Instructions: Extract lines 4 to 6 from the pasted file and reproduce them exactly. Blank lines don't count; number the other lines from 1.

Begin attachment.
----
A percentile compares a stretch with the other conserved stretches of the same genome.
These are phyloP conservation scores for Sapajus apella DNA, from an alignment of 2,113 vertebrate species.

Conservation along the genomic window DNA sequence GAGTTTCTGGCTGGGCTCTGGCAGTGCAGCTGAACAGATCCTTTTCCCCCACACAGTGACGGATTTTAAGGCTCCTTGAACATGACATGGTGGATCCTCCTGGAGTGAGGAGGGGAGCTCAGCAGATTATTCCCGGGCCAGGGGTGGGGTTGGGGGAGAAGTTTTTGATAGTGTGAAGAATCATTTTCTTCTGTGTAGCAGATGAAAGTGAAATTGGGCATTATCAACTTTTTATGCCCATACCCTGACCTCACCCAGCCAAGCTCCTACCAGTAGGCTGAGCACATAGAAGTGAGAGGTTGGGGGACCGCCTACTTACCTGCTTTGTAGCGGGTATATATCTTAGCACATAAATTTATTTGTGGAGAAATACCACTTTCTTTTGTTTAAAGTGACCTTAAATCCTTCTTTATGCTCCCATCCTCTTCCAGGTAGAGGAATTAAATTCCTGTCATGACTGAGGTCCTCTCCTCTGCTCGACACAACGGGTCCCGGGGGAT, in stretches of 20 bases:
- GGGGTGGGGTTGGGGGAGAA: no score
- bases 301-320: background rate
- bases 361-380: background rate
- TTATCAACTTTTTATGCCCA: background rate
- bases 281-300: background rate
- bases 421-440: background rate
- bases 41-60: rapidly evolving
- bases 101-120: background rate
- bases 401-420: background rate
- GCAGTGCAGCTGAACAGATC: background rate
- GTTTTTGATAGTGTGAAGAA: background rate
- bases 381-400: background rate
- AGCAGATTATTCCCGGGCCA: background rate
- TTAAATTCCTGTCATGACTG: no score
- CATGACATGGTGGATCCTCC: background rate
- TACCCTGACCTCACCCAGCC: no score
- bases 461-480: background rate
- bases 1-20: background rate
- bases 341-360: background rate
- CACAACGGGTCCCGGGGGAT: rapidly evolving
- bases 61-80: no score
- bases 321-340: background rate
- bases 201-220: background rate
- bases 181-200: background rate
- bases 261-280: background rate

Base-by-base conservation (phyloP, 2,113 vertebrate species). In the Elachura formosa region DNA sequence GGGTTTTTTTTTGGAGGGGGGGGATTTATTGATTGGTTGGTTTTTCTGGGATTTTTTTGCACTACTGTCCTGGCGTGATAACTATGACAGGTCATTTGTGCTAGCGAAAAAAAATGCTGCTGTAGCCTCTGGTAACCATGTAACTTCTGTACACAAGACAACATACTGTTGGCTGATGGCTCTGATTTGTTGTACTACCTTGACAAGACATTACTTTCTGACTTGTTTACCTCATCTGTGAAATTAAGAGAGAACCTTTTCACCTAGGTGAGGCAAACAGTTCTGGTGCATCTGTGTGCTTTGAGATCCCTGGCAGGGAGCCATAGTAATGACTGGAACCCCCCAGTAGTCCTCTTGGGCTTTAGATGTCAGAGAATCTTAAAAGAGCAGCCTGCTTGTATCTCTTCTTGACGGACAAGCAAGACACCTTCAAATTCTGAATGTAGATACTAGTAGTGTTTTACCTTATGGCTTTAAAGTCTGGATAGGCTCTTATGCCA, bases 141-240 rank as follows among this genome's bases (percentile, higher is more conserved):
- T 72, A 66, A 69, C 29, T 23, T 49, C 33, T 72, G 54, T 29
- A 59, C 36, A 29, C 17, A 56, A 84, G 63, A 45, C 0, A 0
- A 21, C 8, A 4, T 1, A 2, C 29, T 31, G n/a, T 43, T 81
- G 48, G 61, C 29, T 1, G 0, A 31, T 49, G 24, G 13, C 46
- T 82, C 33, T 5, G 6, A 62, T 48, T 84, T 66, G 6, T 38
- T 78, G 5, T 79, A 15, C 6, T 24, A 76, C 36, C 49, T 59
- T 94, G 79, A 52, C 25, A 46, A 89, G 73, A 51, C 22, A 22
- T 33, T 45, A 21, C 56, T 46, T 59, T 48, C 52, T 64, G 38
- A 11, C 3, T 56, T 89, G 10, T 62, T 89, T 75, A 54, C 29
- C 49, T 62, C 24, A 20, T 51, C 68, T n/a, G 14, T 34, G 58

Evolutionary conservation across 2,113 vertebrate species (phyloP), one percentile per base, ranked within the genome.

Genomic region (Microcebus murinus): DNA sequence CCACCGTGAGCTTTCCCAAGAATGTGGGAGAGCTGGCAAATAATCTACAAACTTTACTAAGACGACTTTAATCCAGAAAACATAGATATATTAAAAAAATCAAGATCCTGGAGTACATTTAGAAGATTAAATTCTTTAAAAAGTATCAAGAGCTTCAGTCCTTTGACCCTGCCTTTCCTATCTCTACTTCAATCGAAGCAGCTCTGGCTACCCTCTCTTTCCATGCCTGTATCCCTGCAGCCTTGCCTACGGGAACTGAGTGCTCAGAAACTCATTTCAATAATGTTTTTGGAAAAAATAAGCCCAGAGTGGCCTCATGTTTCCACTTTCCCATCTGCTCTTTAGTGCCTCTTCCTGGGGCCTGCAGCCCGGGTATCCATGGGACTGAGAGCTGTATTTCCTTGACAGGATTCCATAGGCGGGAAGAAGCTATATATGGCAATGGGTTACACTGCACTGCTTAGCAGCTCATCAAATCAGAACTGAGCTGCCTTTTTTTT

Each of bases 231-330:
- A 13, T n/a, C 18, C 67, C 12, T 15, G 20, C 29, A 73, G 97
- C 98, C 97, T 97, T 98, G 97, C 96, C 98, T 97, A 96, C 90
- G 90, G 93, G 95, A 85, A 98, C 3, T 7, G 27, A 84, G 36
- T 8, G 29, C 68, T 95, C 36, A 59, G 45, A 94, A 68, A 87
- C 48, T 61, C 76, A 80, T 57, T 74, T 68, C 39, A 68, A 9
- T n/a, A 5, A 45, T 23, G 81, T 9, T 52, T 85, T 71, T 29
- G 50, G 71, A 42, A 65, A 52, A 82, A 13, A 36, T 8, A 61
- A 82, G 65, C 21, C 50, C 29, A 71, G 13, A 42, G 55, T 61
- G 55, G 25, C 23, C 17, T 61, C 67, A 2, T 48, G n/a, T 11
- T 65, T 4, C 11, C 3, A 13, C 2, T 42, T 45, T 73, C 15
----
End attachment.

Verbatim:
- GGGGTGGGGTTGGGGGAGAA: no score
- bases 301-320: background rate
- bases 361-380: background rate